2015-08-22

Bulletproof Processing: try…catch

Processing is stable and crashes are infrequent. However, my experience doing performances and exhibitions for IVX has shown me it is handy to add a bit of extra resiliency to sketches. This is especially true when I expect to run for extended periods of time or when the sketch runs largely unattended. The first tip I have is to use a Java try…catch structure inside the draw() method.

Since Processing is based in Java then why not take advantage of Java’s native error handling. A try…catch structure attempts to execute all code within the try part of the structure and only executes the catch block if there is a problem. This particular patterns helps if the errors are transient, meaning that the error will generally go away on its own.

void draw() {
    try {

        // Normal drawing code goes here


    } catch (Exception e) {
        println(“draw(): “ + e.getMessage());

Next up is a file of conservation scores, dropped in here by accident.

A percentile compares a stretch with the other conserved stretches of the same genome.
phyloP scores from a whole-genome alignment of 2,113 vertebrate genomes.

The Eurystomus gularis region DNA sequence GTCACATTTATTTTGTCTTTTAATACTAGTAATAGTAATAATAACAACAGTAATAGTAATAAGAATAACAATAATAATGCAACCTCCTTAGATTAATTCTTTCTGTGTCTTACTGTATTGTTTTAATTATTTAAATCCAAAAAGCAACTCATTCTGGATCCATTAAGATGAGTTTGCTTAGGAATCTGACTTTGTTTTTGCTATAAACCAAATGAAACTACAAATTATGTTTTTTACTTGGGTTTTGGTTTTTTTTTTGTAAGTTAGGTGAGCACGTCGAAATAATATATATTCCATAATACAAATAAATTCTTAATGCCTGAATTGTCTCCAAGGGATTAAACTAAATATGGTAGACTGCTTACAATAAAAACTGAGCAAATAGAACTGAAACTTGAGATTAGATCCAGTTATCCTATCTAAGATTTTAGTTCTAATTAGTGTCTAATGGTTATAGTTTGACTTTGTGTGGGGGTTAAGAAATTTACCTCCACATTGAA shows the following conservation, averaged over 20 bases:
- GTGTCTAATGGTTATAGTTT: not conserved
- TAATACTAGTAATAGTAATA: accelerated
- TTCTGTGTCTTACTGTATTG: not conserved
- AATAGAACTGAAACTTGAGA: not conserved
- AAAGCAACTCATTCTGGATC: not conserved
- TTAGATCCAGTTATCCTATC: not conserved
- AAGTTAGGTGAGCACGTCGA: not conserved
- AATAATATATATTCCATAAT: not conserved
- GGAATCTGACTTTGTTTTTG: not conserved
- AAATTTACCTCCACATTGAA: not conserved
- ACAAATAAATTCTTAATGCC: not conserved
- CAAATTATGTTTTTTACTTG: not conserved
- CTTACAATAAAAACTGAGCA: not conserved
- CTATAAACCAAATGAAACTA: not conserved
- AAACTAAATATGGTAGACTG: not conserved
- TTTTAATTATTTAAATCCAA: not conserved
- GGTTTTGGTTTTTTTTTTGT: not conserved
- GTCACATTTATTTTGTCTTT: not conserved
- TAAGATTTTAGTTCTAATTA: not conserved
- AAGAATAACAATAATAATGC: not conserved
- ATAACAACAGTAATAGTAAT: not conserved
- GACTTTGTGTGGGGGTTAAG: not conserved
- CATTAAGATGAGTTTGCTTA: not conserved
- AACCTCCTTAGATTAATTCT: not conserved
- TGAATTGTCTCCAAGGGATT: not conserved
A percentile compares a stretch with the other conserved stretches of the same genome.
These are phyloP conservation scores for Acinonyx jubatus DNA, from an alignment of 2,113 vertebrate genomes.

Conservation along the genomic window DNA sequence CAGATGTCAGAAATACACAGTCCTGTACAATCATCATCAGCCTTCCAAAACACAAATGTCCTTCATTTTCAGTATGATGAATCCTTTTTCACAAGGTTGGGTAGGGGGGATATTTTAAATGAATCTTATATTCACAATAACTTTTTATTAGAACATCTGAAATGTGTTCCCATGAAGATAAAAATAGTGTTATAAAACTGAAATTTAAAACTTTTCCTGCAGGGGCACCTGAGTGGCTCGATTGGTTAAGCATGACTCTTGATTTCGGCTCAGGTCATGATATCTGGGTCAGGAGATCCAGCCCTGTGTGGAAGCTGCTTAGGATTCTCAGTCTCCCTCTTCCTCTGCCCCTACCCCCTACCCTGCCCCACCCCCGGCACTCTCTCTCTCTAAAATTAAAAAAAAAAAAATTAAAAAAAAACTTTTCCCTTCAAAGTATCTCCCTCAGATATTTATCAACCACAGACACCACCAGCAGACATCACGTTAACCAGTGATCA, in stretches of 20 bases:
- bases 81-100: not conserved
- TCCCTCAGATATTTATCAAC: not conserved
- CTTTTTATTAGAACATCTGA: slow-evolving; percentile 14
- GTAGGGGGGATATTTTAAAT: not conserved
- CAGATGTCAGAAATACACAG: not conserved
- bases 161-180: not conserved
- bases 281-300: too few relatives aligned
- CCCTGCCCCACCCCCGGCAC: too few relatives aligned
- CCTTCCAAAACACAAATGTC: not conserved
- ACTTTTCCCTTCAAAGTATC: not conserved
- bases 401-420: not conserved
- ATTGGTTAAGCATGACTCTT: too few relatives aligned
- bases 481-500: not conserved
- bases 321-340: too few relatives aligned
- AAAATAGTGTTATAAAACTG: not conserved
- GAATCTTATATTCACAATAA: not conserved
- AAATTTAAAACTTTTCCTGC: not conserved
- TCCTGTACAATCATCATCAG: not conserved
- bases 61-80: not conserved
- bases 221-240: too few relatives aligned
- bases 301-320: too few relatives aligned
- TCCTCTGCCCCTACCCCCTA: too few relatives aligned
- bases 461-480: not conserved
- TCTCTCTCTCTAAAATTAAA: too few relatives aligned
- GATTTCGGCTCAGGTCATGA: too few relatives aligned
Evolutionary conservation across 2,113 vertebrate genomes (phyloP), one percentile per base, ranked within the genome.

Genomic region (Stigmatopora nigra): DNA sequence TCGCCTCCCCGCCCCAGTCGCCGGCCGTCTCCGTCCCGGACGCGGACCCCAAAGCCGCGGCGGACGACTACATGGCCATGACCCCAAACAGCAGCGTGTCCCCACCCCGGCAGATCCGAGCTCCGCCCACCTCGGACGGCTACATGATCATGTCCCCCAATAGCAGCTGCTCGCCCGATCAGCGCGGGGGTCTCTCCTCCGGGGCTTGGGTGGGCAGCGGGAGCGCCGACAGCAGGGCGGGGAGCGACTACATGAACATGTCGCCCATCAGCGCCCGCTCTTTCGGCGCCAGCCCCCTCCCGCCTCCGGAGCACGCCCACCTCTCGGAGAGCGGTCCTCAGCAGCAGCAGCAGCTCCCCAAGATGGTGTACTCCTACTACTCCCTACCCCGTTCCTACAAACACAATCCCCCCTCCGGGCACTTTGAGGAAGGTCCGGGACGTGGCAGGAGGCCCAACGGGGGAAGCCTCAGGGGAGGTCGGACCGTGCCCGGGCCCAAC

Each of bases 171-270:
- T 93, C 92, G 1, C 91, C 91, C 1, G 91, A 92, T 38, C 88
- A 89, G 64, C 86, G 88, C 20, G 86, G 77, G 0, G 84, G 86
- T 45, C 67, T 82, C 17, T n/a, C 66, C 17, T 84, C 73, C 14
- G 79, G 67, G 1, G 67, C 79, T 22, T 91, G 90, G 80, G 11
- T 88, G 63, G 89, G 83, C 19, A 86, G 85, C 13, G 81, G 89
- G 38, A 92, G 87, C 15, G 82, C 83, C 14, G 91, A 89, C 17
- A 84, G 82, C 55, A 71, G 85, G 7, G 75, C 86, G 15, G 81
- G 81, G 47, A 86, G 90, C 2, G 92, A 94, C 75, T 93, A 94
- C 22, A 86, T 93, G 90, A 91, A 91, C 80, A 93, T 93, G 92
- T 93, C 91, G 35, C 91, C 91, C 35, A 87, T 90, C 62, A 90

// Pause for a quarter second. Hope problem goes away
        try {
            Thread.currentThread().sleep(250);
        } catch (Exception e1) {
        }
    }
}

This particular skeleton will catch any exceptions that occur in the draw() method, print them and then pause for 250 milliseconds. That quarter second is usually enough for a transient error to correct itself – perhaps a file loading or some memory becoming available. Either way, the sketch will pause for a short time and then attempt to resume itself. Without this exception handing then any Exception will cause the sketch to stop running.

Note that the sleeping function itself can throw an exception so Java forces us to declare a try…catch block – even though the catch block is empty.

Using try…catch in the setup() method might be useful if the code will be run by others, but in that case make extra sure that error messages are informative. I would prefer that setup() fails outright since most setup() errors are not transient.

So, you’ll see that it does not take much extra code to add a good amount of resiliency to a Processing sketch. Give it a try. Java's website has good resources that take a more in-depth look at exception handling.